In the novel The Catcher in the Rye, there are two references to the Robert Burns poem and the title of the novel. In chapter 16, Holden sees a family walking together on the streets of New York City. Holden sees a little boy, walking near the curb, singing "If a body catch a body coming through the rye". It is at this time on the novel where Holden admits to his mental issue:
It made me feel better. It made me feel not so depressed any more.
The second appearance of the line is in chapter 22. Holden is speaking to Phoebe about getting kicked out of Pency. He then mentions the "song":
You know that song "If a body catch a body comin' through the rye"? I'd like-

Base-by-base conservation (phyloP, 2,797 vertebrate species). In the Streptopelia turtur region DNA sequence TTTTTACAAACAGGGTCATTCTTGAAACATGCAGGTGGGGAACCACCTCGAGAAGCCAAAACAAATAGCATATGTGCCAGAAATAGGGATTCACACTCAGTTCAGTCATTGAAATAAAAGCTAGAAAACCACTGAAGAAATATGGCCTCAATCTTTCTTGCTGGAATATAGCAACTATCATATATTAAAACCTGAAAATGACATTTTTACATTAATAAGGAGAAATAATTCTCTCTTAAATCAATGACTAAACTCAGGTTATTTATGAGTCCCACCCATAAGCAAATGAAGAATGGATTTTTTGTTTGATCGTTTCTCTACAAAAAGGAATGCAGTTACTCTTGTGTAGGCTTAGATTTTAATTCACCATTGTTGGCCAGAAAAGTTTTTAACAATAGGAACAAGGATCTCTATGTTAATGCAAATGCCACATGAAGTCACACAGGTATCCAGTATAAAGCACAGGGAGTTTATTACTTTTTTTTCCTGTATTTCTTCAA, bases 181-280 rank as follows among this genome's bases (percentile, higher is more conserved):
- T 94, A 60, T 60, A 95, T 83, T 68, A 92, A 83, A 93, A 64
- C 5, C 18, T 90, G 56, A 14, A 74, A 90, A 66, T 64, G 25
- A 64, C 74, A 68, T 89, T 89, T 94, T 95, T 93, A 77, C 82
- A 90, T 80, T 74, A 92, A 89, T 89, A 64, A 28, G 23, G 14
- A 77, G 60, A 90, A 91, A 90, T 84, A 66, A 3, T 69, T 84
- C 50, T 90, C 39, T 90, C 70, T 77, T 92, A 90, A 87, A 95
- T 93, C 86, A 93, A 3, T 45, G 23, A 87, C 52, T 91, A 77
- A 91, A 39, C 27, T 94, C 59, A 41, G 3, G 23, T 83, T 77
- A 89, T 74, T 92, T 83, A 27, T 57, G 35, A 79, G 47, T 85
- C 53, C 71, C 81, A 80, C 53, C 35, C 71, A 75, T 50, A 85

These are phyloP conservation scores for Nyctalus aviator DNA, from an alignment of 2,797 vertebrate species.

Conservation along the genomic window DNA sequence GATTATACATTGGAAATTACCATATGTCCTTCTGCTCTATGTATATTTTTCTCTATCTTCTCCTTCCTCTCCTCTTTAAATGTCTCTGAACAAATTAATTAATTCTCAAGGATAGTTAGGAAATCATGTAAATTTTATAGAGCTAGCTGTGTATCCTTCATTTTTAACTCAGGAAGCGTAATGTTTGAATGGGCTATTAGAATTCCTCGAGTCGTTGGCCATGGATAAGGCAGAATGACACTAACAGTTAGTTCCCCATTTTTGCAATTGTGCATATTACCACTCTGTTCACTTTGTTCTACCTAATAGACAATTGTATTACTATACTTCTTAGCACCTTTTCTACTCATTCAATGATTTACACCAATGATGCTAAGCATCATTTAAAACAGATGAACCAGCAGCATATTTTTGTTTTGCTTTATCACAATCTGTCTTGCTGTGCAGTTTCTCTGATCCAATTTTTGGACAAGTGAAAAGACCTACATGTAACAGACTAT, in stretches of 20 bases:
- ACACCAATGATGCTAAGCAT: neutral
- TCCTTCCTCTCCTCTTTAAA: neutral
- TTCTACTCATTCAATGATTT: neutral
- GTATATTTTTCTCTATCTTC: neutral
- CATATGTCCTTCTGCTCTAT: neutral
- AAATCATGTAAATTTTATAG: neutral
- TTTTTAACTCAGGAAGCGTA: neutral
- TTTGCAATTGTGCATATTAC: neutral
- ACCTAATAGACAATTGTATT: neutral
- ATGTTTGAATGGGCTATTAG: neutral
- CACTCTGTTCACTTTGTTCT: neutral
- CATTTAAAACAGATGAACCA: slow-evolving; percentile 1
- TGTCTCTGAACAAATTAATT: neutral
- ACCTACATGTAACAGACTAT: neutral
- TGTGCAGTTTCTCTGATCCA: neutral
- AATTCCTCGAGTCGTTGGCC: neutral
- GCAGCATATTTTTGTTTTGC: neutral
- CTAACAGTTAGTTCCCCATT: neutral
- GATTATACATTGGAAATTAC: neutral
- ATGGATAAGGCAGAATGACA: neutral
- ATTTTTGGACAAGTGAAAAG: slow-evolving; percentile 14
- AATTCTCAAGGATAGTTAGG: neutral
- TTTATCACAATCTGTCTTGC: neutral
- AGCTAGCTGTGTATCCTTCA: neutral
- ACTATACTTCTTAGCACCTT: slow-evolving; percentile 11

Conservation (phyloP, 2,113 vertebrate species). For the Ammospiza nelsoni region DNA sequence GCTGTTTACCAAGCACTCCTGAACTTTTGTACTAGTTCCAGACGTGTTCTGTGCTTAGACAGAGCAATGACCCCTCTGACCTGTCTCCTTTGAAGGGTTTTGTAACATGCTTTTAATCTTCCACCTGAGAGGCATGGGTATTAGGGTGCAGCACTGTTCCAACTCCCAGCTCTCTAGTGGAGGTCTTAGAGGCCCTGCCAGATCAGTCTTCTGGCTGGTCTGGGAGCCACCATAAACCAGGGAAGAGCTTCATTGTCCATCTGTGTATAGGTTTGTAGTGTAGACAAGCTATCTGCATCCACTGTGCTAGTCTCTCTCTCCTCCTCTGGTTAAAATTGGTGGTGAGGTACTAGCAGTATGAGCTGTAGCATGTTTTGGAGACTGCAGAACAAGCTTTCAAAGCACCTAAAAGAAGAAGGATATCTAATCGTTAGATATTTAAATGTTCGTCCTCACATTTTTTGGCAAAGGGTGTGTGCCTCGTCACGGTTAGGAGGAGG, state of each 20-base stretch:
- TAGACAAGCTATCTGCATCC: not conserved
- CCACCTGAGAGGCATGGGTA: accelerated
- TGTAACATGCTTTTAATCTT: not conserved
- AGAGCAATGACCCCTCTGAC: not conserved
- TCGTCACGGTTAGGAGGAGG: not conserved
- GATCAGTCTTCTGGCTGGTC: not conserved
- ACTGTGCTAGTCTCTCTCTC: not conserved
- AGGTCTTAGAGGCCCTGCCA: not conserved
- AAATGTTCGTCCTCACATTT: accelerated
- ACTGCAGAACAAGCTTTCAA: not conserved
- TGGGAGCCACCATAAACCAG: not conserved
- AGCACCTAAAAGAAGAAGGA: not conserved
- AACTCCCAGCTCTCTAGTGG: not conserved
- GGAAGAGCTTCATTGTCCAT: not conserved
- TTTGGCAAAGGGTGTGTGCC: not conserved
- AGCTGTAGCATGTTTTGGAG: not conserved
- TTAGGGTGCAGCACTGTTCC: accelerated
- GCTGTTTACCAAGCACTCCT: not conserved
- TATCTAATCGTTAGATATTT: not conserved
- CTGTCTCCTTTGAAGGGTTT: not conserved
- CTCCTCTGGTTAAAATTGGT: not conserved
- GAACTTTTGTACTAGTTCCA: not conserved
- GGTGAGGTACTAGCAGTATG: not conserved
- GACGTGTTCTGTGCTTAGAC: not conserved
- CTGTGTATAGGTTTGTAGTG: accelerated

It's "If a body meet a body coming through the rye!" old Phoebe said. "It's a poem by Robert Burns."
Here, Holden conveys his desire to be the one saving all of the children that try to run over the cliff. The important thing here is that Holden's desires to save the innocent is at the cost of losing himself.
Holden hears what he wants to hear, not only with the lyrics of this song, but with everything. He wants to "catch" children even when Phoebe doesn't want to be "caught." Perhaps he doesn't want to think about the fact that HE is the one who needs to be caught or perhaps he doesn't realize until the end of the story that children cannot be saved from the cliff.